Certainly nothing could bring us nearer to God than a thorough and prayerful study of the Book of Mormon. For those who want to know more of the details of its coming forth to the world there are informative commentaries like The Keystone of Mormonism. This recent publication does not attempt to give an exhaustive treatment of the Book of Mormon but rather dwells on several fascinating areas in the revelation, translation, and publication of the book. From histories and period documents, Brother Cheesman presents some interesting information. For example, in one chapter he talks about the translation of the Book of Mormon. Did Joseph use the Urim and Thummim or the seer stone? Did he study the plates as he translated, or did they lay covered on the table? Did he dictate what the Lord said, or did he repeat the message in his own words? There is evidence that all of these might have been true. Only the Prophet could tell us for certain. In a later chapter comes a discussion of the manuscripts of the Book of Mormon. Where are they today? What changes have been made in “the most correct of any book on earth” since its first publication? This chapter does much to set the mind at ease with regard to the most flaunted fact that the book has undergone a multitude of alterations. A study of this section makes it quite obvious that the changes fit into one of several categories, none of which dealt with doctrine: format, spelling and punctuation, grammar, additions or deletions to simplify or clarify, added references, footnotes, photos, etc.
It is as the author states: “The errors and changes made in the Book of Mormon are of little consequence and were only made to make the book more readable and understandable.”
Brother Cheesman’s book is for those readers who already have a basic understanding of the Book of Mormon, who have read it carefully and love its message, and who want to be better acquainted with some of the facts involved in its forthcoming. For these people The Keystone of Mormonism can only provide a stronger basis for their faith.
Women are being talked about today. And all kinds of things are being said. One of the most affirmative voices in the world today is Belle S. Spafford. Women are her specialty, and a positive, spiritual approach is her technique. For a quarter of a century she’s been general president of the Relief Society. During this time she has been involved in the worldwide affairs of women. Her book is full of the kinds of answers today’s Latter-day Saint girl is asking for.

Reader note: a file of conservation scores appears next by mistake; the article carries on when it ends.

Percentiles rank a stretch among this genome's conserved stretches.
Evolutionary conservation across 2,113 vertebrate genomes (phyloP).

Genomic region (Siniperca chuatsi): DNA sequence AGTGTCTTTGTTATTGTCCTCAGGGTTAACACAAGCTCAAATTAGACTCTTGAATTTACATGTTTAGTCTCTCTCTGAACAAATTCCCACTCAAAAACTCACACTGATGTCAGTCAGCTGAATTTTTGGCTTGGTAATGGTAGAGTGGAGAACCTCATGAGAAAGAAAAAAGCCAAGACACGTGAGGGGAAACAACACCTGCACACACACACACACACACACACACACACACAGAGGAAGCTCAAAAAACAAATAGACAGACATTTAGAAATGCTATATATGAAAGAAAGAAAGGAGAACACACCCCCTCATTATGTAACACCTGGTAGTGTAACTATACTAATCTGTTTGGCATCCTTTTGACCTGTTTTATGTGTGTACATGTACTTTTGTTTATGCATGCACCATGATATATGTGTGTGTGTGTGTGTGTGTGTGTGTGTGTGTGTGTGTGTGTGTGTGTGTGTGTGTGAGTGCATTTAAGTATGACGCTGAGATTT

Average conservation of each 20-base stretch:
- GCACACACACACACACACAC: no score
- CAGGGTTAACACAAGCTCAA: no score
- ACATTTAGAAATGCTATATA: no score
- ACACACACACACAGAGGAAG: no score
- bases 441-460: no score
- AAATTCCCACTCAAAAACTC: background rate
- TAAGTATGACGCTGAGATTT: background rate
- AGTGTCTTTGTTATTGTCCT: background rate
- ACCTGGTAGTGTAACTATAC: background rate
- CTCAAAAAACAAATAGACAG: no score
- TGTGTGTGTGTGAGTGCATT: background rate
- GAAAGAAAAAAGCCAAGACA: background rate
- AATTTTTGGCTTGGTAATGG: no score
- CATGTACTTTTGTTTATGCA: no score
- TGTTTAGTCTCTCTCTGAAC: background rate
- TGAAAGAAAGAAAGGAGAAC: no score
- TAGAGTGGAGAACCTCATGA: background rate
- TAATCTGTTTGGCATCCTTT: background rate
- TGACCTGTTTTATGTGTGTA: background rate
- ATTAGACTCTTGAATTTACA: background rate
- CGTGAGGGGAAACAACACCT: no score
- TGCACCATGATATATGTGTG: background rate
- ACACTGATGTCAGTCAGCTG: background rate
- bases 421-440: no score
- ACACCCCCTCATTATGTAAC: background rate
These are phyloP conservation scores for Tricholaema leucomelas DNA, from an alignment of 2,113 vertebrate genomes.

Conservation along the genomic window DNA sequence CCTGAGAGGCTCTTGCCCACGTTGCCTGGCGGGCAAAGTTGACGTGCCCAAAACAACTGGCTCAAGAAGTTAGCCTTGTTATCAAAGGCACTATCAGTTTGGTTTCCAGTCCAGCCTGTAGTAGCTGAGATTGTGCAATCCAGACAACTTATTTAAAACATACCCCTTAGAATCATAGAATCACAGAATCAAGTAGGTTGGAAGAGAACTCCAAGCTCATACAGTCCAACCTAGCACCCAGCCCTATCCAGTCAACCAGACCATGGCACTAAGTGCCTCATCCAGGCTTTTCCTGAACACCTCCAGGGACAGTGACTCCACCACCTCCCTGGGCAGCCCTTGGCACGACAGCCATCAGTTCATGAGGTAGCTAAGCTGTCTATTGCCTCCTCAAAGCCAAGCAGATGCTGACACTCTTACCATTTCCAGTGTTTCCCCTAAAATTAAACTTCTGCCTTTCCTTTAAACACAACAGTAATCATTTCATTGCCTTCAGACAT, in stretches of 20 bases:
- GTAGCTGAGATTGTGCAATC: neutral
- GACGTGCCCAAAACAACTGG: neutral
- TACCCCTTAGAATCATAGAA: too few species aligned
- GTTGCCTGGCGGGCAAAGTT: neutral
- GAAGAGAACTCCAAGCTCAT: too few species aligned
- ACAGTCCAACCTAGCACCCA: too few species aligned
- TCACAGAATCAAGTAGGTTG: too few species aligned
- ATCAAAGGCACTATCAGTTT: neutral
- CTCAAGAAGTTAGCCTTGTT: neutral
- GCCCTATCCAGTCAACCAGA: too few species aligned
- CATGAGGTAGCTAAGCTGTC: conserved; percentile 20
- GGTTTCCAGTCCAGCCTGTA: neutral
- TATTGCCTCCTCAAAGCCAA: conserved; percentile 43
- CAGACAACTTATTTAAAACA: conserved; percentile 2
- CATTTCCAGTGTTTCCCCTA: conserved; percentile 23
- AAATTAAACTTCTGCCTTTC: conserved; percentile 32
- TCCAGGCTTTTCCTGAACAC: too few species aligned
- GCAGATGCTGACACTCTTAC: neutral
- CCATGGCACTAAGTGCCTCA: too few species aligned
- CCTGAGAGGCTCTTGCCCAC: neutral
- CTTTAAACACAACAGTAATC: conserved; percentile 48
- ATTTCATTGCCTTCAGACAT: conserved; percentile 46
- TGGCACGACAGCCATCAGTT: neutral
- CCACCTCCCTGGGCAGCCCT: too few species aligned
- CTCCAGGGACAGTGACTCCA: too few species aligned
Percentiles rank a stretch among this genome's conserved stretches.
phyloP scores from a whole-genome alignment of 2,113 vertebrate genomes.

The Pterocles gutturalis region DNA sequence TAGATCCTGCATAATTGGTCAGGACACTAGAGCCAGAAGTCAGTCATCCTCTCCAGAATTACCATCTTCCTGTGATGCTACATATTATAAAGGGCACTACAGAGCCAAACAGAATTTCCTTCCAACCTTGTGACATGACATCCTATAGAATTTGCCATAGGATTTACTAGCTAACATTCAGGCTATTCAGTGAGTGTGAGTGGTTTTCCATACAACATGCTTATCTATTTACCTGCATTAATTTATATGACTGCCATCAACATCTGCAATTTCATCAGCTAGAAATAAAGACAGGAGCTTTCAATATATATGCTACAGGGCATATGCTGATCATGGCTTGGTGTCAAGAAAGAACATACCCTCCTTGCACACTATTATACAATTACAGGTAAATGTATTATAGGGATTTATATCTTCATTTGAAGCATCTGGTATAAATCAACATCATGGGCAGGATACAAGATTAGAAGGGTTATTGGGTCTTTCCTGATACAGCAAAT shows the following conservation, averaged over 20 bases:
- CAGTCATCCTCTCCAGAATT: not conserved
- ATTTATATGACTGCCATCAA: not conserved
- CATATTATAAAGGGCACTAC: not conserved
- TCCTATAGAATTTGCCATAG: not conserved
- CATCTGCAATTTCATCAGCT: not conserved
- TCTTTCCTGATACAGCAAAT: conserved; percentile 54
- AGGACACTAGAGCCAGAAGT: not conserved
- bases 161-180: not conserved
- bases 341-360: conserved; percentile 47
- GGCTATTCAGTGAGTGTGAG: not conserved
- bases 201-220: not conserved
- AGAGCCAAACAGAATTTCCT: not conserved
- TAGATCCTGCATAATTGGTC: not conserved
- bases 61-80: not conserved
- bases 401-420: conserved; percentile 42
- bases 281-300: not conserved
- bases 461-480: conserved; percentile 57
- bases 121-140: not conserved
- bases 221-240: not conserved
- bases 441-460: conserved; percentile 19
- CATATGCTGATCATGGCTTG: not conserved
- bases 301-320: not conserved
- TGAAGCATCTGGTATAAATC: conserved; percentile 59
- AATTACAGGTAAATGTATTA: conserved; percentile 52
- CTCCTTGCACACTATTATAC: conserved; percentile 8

Like others interested in the problems of women, Sister Spafford speaks about women’s rights—but she also speaks about responsibilities. With her keen insight into gospel principles and the inspired roles of women and the priesthood, her book is enlightening. Reflecting her deep interest in life, she says, “The times demand on all sides a new degree of public mindedness—an awakened conscience, a penetrating appraisal of those factors which have made nations great, along with re-dedicated allegiance to them. The times call for a greater degree of individual responsibility on the part of men and women alike in preserving the free way of life, together with the self-discipline that marks its wise and orderly use.”
Sister Spafford looks to God for answers and to the individual for performance in solving today’s problems in which women play such an intriguing part. She encourages her readers to do the same.
In the 1880s four short volumes were published by the Juvenile Instructor. These oft-quoted and oft-referred-to little books contained stories and personal experiences about and by early Mormons.
Now these four volumes titled A String of Pearls, Fragments of Experience, Gems for the Young Folks, and Early Scenes in Church History have been published in one—Four Faith Promoting Classics.
Gripping experiences are recounted that help give new insight into the struggles and hardships of the early Saints. Who would think that a mission to the Poncas Indians would include months of following them to their various hunting grounds and would require an elder to travel on foot when he was so ill he could hardly walk. In fact, the elder in this story was ill enough that rather than have the wolves eat his body and scatter his bones, he wondered about what he should do: “… it was suggested to me that I need not be buried there at all. I had got a good double barrelled gun, and a good book, and a good suit of clothes at the camp of the Saints. All I need do was to tell the chief that I was sick, and expected to die, and when dead I wanted him to cut into quarters my body, pack it, and send it to my chief (Bishop Miller), that I might be buried with the Saints; and for doing this, I would give him all I possessed.” The elder, however, didn’t die and was able to complete his mission and rejoin the Saints.
Other stories include that of Abraham A. Kimball, relating how as a young man he left his apostate grandparents, came to Utah, and found has father, Heber C. Kimball.
These stories from another generation make exciting reading. They were printed for Mormon youth in the 1880s, but they seem even more exciting for us today because of the frontier-pioneer settings.